My dream instrument, the one I had imagined owning since I was ten years old and finally bought when I was in my late 20s, turned out to be a terrible instrument for me. The fact that it was one-of-a-kind, valuable, and treasured had me cradling it like it was a museum piece. Once I sold it I “played” on wooden dowels (see A Trip to Lowe’s, or, the 800 lb. Flute) and my old high school flute and had breakthroughs in the practice room. Unfortunately though, that old flute wasn’t a realistic instrument for the performing I had to do.

I needed a new flute but I was stuck. What would be best at this point? I was open to anything, but was particularly excited to try a flute with pinless mechanism. At a local flute fair I watched as those around me marveled at its smooth technique as they played it. My students reacted enthusiastically noting how easy and fluid fast passages felt. I was excited to try it; I assumed “fluid and easy” was just what I needed to help reduce the dystonic movement.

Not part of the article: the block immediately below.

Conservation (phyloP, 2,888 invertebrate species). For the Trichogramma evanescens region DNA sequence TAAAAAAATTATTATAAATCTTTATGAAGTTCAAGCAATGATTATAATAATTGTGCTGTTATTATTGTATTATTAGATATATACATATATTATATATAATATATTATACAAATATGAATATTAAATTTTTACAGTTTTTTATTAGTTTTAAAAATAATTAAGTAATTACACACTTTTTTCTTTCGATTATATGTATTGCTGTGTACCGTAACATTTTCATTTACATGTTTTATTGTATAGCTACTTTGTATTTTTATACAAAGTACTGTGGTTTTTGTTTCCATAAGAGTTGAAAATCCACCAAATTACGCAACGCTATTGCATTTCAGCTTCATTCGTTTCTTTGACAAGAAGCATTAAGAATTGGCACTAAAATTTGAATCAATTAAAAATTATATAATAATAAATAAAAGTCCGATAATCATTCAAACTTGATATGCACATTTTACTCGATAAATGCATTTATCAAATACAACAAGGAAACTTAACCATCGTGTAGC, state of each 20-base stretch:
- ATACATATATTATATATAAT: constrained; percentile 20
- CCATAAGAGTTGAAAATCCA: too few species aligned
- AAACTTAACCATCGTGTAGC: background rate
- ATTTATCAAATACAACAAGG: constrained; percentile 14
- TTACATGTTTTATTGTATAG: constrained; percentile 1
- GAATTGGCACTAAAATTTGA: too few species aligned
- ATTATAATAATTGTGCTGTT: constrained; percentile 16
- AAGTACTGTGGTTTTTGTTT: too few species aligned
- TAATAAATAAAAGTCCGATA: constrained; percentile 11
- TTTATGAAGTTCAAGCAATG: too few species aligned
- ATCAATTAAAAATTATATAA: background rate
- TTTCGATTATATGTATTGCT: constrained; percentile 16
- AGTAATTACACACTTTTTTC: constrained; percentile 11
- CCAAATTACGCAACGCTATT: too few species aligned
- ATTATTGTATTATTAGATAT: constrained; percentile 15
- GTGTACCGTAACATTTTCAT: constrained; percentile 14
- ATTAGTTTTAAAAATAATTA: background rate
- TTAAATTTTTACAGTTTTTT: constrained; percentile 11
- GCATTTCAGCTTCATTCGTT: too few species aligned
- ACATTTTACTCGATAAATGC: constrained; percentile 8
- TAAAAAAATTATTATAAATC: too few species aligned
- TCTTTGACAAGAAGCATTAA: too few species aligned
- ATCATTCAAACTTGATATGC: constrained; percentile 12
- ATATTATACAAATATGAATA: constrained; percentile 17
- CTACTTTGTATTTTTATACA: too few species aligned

I picked it up, played a little, and locked up instantly. It seems when there is less resistance in the instrument, my body creates it to compensate. Since the fluid mechanism caused more freezing for me, perhaps I needed a flute with more resistance, not less

I tried, and then bought, a beautiful wooden Powell. The bigger bore, the texture of wood instead of gold, and the resistance in the keys and headjoint don’t spark muscular resistance in my body. With it, it is so much easier to find that “dropping point” (again, see A Trip to Lowe’s) and release of dystonic movement.



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